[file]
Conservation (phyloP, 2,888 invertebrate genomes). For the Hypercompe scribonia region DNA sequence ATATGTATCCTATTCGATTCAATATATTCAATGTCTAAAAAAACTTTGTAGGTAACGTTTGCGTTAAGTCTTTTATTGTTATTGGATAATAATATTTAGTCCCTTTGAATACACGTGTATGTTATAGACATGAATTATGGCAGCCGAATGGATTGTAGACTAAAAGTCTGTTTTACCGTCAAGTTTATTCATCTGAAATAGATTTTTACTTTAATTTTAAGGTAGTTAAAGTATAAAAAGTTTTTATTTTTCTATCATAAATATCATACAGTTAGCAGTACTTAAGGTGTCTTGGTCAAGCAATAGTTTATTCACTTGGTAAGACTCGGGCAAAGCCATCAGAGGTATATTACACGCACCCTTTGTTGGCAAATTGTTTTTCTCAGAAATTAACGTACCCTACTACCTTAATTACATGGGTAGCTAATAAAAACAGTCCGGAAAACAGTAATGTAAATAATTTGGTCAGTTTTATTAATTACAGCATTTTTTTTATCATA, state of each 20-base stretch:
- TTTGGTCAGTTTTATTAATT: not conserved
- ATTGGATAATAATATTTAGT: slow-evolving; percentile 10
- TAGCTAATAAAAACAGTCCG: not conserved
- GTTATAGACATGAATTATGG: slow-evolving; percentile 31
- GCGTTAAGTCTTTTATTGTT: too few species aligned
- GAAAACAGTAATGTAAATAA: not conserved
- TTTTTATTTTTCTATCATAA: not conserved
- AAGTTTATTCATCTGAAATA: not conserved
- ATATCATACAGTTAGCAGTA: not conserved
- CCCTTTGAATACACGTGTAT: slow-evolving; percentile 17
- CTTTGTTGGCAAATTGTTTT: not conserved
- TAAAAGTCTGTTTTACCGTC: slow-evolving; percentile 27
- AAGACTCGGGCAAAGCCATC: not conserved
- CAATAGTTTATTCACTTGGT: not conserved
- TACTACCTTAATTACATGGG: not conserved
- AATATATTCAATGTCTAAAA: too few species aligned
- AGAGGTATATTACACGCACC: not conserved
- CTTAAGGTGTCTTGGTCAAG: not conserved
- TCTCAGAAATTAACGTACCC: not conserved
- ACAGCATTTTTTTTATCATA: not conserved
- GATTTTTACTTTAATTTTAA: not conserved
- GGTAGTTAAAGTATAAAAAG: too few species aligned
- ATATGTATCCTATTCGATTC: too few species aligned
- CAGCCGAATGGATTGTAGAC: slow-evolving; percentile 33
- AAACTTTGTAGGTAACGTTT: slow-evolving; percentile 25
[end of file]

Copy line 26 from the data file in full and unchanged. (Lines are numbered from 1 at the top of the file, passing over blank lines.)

- AAACTTTGTAGGTAACGTTT: slow-evolving; percentile 25